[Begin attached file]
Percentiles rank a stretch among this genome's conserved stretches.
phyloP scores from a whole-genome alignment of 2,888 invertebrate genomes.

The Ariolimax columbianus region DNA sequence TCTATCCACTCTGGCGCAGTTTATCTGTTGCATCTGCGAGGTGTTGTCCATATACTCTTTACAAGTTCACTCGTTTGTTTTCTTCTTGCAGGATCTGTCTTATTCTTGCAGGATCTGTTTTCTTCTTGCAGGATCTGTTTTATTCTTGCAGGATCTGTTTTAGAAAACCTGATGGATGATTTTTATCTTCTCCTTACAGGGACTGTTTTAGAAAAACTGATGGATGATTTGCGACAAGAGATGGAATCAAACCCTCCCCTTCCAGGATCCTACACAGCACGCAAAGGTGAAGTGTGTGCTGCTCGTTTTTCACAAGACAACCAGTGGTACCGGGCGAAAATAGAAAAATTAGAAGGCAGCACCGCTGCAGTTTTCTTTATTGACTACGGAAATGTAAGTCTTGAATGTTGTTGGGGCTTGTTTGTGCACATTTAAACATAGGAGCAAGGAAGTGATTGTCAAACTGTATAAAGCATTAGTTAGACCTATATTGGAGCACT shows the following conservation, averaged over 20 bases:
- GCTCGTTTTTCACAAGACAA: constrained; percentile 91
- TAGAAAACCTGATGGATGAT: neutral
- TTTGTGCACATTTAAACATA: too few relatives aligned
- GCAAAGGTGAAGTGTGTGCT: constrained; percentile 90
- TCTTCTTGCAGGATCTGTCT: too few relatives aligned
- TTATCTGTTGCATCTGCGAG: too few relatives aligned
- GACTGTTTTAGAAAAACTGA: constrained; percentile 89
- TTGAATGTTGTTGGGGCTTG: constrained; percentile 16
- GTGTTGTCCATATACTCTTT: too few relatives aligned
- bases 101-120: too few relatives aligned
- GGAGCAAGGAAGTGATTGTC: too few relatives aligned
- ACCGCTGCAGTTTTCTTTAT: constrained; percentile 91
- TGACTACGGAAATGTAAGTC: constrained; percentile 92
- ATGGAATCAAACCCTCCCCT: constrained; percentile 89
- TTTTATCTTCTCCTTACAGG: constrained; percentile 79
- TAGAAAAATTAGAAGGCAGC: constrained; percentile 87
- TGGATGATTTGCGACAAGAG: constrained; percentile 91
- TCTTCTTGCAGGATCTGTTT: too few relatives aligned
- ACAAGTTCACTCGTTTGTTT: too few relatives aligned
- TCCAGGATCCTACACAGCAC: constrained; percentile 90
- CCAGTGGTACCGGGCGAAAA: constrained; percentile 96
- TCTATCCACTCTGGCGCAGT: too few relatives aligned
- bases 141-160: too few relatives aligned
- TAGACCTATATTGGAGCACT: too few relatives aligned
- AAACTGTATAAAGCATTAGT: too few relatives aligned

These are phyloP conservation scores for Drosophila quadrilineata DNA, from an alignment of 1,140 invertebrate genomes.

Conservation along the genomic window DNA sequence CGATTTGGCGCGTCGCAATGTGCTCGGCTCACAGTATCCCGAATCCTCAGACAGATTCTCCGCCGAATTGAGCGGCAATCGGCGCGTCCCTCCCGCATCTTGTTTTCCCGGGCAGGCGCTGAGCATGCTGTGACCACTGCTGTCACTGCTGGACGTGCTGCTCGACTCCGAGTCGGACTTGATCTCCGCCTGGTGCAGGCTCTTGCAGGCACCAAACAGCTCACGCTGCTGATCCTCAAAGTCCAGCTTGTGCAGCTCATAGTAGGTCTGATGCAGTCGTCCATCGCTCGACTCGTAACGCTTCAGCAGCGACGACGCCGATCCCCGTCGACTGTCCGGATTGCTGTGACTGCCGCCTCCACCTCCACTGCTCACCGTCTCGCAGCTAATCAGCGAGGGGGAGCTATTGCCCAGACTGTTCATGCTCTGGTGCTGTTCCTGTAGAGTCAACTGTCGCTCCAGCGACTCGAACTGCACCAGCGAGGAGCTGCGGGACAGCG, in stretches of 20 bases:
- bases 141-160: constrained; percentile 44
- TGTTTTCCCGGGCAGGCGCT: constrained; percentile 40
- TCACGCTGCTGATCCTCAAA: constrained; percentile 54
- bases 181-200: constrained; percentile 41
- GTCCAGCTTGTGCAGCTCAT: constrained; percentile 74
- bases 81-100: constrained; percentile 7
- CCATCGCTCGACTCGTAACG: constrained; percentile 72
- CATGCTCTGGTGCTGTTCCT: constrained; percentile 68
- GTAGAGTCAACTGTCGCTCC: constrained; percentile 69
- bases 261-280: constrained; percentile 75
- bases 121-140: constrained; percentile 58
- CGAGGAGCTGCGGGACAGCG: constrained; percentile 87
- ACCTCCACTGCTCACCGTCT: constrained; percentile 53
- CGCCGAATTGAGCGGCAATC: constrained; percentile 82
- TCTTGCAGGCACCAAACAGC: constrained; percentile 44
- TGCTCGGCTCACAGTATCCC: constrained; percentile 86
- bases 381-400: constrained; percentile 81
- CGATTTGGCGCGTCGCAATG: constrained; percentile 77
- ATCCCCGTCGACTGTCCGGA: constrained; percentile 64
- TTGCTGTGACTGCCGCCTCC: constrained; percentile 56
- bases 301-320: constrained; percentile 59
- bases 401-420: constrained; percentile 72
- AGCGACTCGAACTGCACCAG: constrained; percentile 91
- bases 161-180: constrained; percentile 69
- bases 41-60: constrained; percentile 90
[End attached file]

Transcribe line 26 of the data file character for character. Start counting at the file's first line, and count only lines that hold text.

- bases 141-160: too few relatives aligned